EU lagging behind on climate, gender equality goals

BRUSSELS (AP) - The statistical office of the European Union says the 27-nation bloc is lagging behind its goals in fighting climate change and promoting gender equality.
In a report released on Monday, which assessed the EU's progress towards meeting the United Nations' Sustainable Development Goals, Eurostat noted improvements in poverty reduction and health in the past five years.
However, little or no progress has been made on environmental objectives. Regarding gender equality, the report found that the EU "moved away" from the targets.
The 2030 Agenda for Sustainable Development, which contains 17 goals, was adopted at the 2015 United States General Assembly.
"Progress in achieving the EU's climate and energy targets has stalled, as has the shift to a circular economy," said Eurostat. "The pressure on ecosystems and biodiversity has therefore increased in some areas."
Paolo Gentiloni, EU Economic Commissioner, commented on the data during a press conference and highlighted efforts to narrow the gender pay gap. However, the report noted an increasing gap between men and women in education and in the labor market.
Gentiloni expressed concerns that the situation could worsen due to the blocking measures to combat the spread of the coronavirus. The stringent measures have plunged the EU into a colossal recession.
"We have to look at the ramifications of the months behind us," he said. "We should pay special attention to the gender gap in our work."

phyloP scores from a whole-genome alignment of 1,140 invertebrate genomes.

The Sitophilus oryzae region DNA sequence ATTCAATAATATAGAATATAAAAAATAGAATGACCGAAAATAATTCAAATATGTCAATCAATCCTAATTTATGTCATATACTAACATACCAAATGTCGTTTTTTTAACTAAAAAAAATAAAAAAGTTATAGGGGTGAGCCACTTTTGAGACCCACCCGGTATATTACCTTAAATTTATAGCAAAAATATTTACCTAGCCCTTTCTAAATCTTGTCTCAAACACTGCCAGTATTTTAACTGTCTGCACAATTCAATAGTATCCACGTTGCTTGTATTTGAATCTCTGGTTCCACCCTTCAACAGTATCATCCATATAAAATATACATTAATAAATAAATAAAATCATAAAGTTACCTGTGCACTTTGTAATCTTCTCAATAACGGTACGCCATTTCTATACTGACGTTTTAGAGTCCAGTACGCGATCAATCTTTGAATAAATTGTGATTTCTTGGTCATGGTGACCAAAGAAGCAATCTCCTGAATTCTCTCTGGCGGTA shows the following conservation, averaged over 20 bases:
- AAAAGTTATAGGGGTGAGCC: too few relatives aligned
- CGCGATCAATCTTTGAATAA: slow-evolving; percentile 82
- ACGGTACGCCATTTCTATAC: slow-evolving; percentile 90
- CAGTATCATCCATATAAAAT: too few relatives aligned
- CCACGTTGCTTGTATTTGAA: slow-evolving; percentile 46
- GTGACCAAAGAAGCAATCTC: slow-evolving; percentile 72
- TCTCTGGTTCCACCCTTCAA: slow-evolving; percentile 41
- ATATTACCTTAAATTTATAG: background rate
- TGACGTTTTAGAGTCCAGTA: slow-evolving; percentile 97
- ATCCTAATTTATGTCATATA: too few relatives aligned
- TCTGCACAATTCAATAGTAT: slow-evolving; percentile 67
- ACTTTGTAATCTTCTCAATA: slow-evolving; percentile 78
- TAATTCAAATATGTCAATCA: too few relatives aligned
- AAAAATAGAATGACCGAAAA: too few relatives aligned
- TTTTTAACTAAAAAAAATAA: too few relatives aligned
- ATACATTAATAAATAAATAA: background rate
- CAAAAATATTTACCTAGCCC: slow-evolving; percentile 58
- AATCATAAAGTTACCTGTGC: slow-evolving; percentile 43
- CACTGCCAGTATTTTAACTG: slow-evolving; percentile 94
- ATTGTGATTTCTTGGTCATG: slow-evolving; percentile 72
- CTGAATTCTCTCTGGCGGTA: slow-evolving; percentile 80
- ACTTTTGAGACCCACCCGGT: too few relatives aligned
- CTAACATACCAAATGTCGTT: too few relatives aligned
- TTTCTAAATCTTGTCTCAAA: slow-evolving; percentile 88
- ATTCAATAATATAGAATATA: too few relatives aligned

With regard to the political side of inequalities, Gentiloni was satisfied with the increase in female legislatures in national parliaments, but insisted that "there is still a long way to go".
EU Commission President Ursula von der Leyen, who was elected last year, has made the fight against climate change a priority. It also insists that gender equality is a key element of economic growth and has set up an equal team of Commissioners who are responsible for the implementation of their policies.
As part of its Green Deal project, which aims to make Europe the first climate-neutral continent in the world by 2050, von der Leyen also wants to provide a quarter of the EU budget for combating climate change.
"Yes, we made very good decisions. Yes, we are committed. Yes, we are at the forefront of the 2020 and 2030 targets, but we still have the consequences of climate change, "said Gentiloni." That is why the Green Deal is even more important. "
According to the Eurostat report, the block's CO2 emissions were reduced by 2.7 percent from 2013 to 2018, but temperatures continued to rise. The period from 2009 to 2018 was the hottest in Europe with an average temperature deviation of 1.6 to 1.7 degrees Celsius over pre-industrial times.
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Follow all AP reporting on climate change issues at https://apnews.com/Climate

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